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This report examines the reasons Slobodan Milosevic, the then president of the Federal Republic of Yugoslavia, decided on June 3, 1999, to accept NATO's conditions for terminating the conflict over Kosovo. Drawing in part upon the testimony of Milosevic and other senior Serb and foreign officials who directly interacted with Milosevic, the report analyzes (1) the assumptions and other calculations that underlay Milosevic's initial decision to defy NATO's demands with regard to Kosovo, and (2) the political, economic, and military developments and pressures, and the resulting expectations and concerns that most importantly influenced his subsequent decision to come to terms. While several interrelated factors, including Moscow's eventual endorsement of NATO's terms, helped shape Milosevic's decision to yield, it was the cumulative effect of NATO air power that proved most decisive. The allied bombing of Serbia's infrastructure targets, as it intensified, stimulated a growing interest among both the Serbian public and Belgrade officials to end the conflict. Milosevic's belief that the bombing that would follow a rejection of NATO's June 2 peace terms would be massively destructive and threatening to his continued rule made a settlement seem imperative. Also examined are some implications for future U.S. and allied military capabilities and operations.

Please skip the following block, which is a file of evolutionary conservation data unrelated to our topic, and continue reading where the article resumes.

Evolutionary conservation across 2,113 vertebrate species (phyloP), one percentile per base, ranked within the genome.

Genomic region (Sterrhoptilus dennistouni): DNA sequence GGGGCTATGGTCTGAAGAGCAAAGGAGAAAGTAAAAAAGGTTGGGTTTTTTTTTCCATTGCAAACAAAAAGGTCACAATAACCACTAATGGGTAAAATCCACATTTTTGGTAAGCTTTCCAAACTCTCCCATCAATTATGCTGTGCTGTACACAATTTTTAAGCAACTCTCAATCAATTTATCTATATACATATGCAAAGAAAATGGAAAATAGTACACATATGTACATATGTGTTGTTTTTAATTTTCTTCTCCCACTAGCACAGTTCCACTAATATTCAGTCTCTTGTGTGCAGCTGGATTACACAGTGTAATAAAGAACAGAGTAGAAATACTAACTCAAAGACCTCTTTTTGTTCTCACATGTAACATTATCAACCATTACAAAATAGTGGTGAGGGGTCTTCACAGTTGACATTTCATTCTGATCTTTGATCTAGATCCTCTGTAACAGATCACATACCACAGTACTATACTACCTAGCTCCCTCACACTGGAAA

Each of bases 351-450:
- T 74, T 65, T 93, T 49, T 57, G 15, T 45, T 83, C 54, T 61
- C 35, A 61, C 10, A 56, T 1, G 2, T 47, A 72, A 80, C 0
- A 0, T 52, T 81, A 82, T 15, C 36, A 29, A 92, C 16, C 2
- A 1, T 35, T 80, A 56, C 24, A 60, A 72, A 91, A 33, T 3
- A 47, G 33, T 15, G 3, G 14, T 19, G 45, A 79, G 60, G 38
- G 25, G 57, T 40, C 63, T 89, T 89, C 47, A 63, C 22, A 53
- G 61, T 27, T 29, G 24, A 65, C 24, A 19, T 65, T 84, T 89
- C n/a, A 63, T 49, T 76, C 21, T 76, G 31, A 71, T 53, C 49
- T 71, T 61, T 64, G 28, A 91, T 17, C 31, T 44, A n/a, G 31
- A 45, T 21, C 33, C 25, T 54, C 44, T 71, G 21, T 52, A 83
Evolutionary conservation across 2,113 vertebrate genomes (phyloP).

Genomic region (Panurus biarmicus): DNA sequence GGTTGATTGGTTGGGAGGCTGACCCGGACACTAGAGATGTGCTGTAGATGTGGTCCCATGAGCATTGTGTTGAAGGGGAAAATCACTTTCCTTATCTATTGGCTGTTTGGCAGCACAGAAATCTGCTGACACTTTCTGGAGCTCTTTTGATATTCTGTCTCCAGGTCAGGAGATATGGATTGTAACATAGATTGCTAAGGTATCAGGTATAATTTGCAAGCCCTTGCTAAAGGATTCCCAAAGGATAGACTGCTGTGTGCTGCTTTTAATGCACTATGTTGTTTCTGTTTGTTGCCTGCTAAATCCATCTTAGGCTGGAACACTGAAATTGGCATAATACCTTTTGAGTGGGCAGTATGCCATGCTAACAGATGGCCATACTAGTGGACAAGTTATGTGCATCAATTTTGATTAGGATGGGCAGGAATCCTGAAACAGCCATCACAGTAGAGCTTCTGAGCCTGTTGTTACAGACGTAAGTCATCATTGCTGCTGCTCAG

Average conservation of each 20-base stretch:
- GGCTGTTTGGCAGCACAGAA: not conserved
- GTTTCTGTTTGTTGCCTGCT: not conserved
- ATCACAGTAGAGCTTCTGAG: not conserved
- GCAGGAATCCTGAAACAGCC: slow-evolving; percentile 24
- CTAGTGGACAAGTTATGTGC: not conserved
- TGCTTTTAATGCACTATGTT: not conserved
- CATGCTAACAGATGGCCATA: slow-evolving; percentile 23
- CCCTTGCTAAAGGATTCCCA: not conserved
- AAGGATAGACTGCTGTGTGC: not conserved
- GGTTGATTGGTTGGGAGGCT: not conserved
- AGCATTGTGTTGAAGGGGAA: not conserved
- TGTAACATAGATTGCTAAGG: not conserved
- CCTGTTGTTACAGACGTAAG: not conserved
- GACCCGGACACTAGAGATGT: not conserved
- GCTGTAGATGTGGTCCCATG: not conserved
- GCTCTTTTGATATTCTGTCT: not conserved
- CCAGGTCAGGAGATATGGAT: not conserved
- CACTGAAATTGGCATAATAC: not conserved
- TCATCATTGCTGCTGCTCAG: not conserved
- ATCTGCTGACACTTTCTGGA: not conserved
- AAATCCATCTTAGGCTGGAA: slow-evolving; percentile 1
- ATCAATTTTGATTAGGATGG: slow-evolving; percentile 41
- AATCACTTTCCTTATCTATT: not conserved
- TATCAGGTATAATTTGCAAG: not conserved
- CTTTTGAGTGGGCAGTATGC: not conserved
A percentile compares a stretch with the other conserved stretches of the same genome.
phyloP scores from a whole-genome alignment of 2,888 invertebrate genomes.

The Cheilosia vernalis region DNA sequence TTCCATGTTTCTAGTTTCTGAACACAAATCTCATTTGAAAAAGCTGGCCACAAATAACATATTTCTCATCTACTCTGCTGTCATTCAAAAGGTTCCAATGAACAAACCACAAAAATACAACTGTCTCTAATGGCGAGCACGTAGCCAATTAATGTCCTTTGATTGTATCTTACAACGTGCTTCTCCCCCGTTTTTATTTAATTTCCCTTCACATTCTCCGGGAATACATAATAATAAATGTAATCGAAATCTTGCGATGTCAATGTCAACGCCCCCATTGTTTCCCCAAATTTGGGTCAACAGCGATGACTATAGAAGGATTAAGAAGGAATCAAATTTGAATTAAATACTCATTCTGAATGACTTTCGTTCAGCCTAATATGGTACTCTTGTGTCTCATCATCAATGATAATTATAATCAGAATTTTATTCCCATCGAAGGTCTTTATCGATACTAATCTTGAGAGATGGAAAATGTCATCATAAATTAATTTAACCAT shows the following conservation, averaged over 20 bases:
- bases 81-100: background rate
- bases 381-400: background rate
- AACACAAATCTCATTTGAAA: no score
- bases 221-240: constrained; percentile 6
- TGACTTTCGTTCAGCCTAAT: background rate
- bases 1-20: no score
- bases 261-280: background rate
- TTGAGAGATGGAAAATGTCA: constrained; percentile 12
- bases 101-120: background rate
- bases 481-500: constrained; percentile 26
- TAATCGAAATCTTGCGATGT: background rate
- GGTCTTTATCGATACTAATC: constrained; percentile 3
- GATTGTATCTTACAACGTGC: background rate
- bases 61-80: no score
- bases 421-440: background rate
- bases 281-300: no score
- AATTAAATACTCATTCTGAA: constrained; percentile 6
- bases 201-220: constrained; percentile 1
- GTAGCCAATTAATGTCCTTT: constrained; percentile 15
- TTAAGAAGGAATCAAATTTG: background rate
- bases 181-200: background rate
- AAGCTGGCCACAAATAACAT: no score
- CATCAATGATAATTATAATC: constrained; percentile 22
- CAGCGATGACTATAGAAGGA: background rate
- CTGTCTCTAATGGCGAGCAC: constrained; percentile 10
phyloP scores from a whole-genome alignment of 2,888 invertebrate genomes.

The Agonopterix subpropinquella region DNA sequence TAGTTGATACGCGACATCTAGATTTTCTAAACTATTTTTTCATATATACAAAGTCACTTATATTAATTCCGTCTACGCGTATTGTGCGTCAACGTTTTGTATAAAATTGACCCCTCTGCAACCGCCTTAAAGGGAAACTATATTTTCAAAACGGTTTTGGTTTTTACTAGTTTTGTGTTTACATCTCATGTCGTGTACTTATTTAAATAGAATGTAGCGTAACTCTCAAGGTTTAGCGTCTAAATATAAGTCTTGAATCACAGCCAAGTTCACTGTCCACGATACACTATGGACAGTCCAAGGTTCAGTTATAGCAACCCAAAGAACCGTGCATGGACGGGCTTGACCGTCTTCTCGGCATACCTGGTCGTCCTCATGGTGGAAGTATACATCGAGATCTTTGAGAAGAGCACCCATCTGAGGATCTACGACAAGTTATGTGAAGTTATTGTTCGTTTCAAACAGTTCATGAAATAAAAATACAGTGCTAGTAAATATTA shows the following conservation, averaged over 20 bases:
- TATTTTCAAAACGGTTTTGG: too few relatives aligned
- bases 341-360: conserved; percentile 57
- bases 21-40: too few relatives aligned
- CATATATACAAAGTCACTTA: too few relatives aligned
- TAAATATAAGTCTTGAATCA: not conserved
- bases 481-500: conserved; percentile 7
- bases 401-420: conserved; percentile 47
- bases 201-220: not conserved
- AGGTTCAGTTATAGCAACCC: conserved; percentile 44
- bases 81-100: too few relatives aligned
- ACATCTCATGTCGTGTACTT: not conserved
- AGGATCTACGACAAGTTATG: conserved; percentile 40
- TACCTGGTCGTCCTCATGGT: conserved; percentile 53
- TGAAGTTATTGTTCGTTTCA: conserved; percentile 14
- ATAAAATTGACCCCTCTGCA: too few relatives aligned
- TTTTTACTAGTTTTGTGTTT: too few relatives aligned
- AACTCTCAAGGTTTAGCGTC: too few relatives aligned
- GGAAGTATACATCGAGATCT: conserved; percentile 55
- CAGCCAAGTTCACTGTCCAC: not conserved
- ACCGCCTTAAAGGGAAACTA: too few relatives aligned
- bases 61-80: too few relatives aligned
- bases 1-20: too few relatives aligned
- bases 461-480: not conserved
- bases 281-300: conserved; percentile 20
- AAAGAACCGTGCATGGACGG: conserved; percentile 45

Table of Contents

  • Chapter One


  • Part I

    Why Milosevic Didn't Settle Earlier

    • Chapter Two

      He Assumed Accepting Rambouillet Terms Would Endanger His Rule

    • Chapter Three

      He Assumed He Could Force NATO to Offer Better Terms

  • Part II

    Why Milosevic Decided to Settle on June 3

    • Chapter Four

      He Realized That His Hoped-For Leverage on NATO Had Evaporated

    • Chapter Five

      Bombing Produced a Popular Climate Conducive to Concessions

    • Chapter Six

      Damage to "Dual-Use" Infrastructure Generated Growing Pressure

    • Chapter Seven

      Damage to Military Forces and KLA "Resurgence" Generated Little Pressure

    • Chapter Eight

      He Expected Unconstrained Bombing If NATO's Terms Were Rejected

    • Chapter Nine

      He Probably Also Worried About Threat of Future Invasion

    • Chapter Ten

      He Believed NATO's Terms Provided Him with Some Political Cover

  • Part III

    Concluding Observations

    • Chapter Eleven

      Concluding Observations

Research conducted by

The research reported here was sponsored by the United States Air Force and conducted by RAND Project AIR FORCE.

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